Why did most Europeans settle more or less permanent in the booming cities of the Atlantic in the 19th and 20th centuries, whereas in India peasants in Mumbai often severed relations with their village of birth over generations? Why are most Chinese country folks barred from urban social services and education and thus remaining a ‘floating population’? How did shantytowns develop in Africa and South America and why do they draw so many migrants notwithstanding high levels of poverty and criminality? In this course we will try to answer these kind of questions by comparing different ways that migrants from the countryside settled in cities in the 19th and 20th centuries worldwide. We will both look at internal and international moves and compare patterns and systems in China, India, Africa the Americas and Europe. We will look both at the agency of migrants, visible in chain migration, ethnic enclaves and strong (ethnic) ties, as well as at the role of urban and rural institutions in channelling newcomers into cities. Especially the extent to which cities provide social provisions to reduce risks (unemployment, sickness, pensions) is crucial in influencing modes of migration, albeit always combined with family and household strategies. To understand differences between various parts of the world, we will furthermore systematically look at the (gendered) effects of family systems, culture and religion, but also at how economic system structure seasonal, temporary and permanent moves. Finally attention will be paid to overarching national and imperial settings in which the moves to cities took place.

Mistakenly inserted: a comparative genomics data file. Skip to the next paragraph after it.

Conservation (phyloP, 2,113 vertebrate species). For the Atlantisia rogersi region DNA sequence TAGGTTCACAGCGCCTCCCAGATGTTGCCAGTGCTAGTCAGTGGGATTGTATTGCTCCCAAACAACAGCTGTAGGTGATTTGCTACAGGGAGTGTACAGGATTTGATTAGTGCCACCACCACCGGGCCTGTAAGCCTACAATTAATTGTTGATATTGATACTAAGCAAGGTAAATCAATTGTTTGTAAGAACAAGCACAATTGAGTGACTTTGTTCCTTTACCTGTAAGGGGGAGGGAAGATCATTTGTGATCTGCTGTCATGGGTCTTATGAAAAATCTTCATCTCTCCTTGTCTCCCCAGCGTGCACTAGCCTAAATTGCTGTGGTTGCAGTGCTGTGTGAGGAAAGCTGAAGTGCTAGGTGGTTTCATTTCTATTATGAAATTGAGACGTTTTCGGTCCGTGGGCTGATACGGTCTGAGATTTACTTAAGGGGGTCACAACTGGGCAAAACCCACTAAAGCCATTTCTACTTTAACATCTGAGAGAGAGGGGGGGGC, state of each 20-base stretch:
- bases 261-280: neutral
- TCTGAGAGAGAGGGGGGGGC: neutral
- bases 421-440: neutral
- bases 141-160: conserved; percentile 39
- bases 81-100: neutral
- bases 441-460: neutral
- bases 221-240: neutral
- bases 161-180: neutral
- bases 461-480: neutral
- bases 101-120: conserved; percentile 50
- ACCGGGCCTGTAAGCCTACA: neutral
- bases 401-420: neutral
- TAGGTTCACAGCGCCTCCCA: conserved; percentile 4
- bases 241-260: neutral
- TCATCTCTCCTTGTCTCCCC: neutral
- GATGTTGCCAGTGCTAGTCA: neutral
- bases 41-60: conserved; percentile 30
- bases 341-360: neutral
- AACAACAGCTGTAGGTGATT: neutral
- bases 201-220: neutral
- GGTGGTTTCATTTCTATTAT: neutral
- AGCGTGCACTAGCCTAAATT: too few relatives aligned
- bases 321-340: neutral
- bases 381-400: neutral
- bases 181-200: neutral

Students will concentrate on a specific continent or country and develop expertise on this particular case which than can be compared in class to outcomes in other parts of the world.
Mode of instruction
To be announced.
E-mail: Prof.dr. L.A.C.J. Lucassen